It is unlikely any such DNA aspect would make you totally invulnerable and so we’ll use the phrase “relatively impervious” to merely suggest that you might have a stronger constitution as a result of having the DNA, therefore possessing a lessened risk associated with contracting and enduring adverse consequences of coronavirus.

Shifting gears, consider that in this discussion so far, the assumption has been that your DNA entails reactions to a physiological manifestation of a virus.

An added twist involves whether there might be cognitive or psychological consequences that can arise too.

Suppose that some people have a piece of DNA in them that makes them more prone to cognitive issues. This is a matter that has been and continues to be studied as part of the research on dementia and other mental difficulties and disorders that seem to occur in humans (see my description at this link here).

The point being that our DNA can have an impact in two ways:

·        Physiological (upon our bodies)

·        Psychological (upon our minds and cognition)

Thus, you could have an inherited DNA from Neanderthals that makes you predisposed to a physically transmitted virus such as COVID-19, or perhaps have a hand-me-down DNA that has a predisposition for mental impairments such as dementia.

Not wanting to seem too solemn, but your DNA can readily be prone to both physiological and psychological manifestations, and we cannot arbitrarily claim that those are mutually exclusive conditions. Overall, you might have DNA that can be imbued with some triggering related to physical entailments and some related to thinking oriented ones.

One other quick point before bringing this all together into a neat and tidy bow, there is the matter of whether we even know that a DNA variation exists and what its predispositions portend.

In this dimension, there are two major possibilities:

·        Known predisposition (discovered)

·        Unknown predisposition (lurking)

Okay, so you could have DNA that is known to have a predisposition and it makes you susceptible to a physiological outcome (that’s the working theory about the Neanderthal DNA element, though, right now, we would fairly have to say that it is an unknown predisposition, one that is possibly lurking within some of us, but there is as yet full scientific evidence to appropriately support such an assertion).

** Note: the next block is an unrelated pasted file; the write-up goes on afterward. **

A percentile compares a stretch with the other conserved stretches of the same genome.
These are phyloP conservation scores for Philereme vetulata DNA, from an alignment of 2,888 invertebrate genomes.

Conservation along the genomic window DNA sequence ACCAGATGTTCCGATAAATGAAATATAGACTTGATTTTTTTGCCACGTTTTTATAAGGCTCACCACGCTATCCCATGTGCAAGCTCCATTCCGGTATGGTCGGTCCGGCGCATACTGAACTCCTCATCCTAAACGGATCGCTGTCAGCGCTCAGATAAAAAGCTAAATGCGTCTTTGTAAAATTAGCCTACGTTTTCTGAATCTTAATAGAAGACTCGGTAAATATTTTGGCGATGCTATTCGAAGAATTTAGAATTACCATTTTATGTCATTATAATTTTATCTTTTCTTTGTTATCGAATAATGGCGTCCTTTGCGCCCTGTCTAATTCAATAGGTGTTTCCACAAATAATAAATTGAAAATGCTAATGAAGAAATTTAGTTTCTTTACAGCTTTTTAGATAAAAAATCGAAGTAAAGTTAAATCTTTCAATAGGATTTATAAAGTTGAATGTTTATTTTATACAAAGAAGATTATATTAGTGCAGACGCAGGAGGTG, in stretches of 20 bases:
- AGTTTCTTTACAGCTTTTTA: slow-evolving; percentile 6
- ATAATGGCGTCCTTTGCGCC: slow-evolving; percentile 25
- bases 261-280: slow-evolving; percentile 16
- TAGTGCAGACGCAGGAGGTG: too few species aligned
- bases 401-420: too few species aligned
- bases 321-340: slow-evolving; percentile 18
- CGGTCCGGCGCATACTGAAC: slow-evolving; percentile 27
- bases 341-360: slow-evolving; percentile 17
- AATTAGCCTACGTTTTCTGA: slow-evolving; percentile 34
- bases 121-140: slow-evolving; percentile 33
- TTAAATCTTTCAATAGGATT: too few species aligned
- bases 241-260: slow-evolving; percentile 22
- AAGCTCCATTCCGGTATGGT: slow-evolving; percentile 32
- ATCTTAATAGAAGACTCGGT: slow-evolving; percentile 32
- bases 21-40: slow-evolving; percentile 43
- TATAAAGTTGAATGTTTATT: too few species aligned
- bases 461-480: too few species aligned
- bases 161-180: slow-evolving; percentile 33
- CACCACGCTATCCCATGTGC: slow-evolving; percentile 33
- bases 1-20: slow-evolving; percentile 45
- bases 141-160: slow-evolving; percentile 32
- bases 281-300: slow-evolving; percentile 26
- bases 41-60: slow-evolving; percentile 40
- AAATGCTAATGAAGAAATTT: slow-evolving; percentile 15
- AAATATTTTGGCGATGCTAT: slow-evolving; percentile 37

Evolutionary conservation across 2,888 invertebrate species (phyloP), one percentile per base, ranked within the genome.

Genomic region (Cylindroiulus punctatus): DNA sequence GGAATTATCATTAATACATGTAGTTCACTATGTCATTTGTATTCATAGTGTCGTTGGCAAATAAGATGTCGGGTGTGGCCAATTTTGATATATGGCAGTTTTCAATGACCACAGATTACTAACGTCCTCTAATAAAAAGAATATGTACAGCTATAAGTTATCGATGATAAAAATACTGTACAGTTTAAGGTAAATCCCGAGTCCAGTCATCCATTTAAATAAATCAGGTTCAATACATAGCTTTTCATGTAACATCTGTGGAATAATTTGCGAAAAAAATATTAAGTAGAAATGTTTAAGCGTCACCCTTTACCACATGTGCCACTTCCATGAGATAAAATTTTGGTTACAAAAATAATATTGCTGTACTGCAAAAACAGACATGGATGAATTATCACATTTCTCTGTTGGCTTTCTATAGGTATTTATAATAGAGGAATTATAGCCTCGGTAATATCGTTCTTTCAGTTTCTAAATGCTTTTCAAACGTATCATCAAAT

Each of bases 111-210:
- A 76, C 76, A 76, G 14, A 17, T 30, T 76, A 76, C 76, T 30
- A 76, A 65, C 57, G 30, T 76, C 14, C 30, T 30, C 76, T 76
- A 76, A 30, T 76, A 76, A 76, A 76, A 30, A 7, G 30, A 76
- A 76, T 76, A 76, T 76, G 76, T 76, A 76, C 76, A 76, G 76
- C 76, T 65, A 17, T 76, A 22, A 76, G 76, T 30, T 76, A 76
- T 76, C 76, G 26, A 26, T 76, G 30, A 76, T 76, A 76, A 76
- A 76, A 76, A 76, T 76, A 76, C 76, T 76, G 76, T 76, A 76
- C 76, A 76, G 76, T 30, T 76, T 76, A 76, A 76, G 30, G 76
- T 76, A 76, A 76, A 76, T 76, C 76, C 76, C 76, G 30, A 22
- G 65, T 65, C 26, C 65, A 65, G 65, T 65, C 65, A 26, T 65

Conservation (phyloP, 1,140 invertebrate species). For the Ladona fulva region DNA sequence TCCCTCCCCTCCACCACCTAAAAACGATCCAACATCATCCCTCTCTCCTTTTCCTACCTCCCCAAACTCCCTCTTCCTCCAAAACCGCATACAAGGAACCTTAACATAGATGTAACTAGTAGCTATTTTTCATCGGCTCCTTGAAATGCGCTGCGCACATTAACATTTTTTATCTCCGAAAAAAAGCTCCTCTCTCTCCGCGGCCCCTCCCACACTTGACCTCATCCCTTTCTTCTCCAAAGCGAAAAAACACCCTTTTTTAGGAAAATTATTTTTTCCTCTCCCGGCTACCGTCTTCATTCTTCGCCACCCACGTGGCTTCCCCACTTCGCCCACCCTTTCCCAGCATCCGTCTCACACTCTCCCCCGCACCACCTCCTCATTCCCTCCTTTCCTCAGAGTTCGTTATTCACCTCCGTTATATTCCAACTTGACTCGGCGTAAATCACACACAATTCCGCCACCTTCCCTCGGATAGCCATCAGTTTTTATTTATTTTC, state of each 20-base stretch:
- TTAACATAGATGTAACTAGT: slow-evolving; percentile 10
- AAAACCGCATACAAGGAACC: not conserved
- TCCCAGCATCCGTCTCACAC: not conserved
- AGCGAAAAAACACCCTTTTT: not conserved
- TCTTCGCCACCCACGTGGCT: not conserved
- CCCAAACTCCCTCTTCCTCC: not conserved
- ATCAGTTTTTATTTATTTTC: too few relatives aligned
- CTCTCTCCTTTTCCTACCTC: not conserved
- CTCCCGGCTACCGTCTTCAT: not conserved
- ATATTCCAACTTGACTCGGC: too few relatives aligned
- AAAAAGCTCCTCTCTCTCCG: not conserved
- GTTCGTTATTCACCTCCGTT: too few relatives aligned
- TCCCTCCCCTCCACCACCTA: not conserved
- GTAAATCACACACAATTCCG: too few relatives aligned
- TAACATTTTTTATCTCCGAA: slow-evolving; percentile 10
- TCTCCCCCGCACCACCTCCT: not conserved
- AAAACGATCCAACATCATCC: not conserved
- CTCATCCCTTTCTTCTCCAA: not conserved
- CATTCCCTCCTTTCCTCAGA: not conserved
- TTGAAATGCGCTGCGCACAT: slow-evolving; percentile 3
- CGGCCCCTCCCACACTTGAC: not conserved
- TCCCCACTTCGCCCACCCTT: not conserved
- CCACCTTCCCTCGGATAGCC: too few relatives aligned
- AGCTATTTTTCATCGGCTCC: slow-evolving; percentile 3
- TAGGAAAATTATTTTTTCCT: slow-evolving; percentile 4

I trust that you can envision the various permutations and combinations associated with these variables, allowing you to combine the known-versus-unknown predisposition criteria with the physiological and/or psychological impacts, which then is going to produce any of the considered outcomes of relative susceptibility or be neutral or be impervious to some degree.

Wow, that’s a mouthful.

Are you ready for a veritable leftfield did-not-see-that-coming twist?

Some believe that humans might have DNA that lurks within some of us and that is going to be triggered upon the advent of AI.

In essence, perhaps there is a Neanderthal DNA strand that has been hiding inside of some of us, not otherwise having had any reason to be triggered or detected, and that upon AI being achieved, namely Artificial Intelligence that is fully sentient (for more on this aspect see my discussion here), those humans will find themselves triggered.

You could liken this to those that might have DNA triggered by the COVID-19 virus.

As an important aside, it is somewhat argumentative whether describing this DNA as a “trigger” is the right wording, some would say, and the DNA doesn’t need to cause something to happen, while instead, the DNA is pacifically allowing something to happen. Anyway, for the sake of simplicity, let’s go ahead and use the word “trigger” but keep in mind the nuances of the semantics involved.

Okay, so we have this working theory that upon achieving AI, which some believe will occur in a moment that is referred to as the singularity (see my explanation at this link here), certain people in society will be triggered accordingly due to their DNA.

Absurd, some exhort.

Plain nutty or pure hogwash is another oft-uttered response.

Others point out that it is a reasonable proposition and worthy of rapt attention.

How so?

Well, we have already seemingly agreed that your DNA might have unknown predispositions.

That seems eminently logical.

And we ostensibly agreed that the DNA can enable either or both of physiological or psychological impacts.

This too seems sensible.

The resulting outcome can be that the DNA tends toward susceptibility, or might be neutral, or might be impervious to whatever the triggering mechanism might be.

Thus, there might be a portion of today’s world population that has inherited DNA that we do not yet know anything about and for which upon being exposed to AI would trigger a psychological response and be one of susceptibility.

All right, if so, what would that foreshadow?